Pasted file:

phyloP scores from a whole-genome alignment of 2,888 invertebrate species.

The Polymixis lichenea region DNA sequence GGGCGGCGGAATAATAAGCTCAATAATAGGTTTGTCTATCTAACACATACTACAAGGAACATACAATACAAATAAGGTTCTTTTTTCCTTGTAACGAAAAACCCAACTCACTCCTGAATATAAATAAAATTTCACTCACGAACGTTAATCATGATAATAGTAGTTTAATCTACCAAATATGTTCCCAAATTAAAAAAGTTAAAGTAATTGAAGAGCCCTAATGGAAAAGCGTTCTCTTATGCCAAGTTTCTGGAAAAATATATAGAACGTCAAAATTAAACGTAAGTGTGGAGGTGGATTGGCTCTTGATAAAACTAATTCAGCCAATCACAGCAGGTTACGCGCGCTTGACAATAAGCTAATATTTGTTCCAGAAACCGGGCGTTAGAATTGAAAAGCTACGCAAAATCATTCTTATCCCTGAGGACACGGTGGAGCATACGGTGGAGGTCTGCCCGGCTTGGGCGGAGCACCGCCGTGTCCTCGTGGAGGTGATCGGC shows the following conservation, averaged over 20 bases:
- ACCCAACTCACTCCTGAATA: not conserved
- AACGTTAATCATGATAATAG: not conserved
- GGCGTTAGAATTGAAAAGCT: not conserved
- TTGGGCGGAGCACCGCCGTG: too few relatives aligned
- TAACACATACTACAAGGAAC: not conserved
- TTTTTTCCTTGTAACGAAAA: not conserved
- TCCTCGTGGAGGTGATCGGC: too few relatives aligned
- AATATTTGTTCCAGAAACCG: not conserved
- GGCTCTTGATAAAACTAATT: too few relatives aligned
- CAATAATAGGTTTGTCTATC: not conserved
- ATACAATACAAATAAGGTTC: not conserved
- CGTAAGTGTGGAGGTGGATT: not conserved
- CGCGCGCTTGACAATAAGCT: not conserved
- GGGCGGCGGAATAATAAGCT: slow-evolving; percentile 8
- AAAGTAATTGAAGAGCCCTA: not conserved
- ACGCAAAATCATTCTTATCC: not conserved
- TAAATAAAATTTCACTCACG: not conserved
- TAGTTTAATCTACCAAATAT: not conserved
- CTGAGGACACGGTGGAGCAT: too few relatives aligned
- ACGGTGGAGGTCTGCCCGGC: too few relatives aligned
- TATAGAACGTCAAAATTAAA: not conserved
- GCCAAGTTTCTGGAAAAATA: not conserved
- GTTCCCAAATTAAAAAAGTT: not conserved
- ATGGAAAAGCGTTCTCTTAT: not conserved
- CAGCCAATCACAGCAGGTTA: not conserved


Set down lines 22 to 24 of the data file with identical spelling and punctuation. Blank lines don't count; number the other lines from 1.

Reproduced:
- ACGGTGGAGGTCTGCCCGGC: too few relatives aligned
- TATAGAACGTCAAAATTAAA: not conserved
- GCCAAGTTTCTGGAAAAATA: not conserved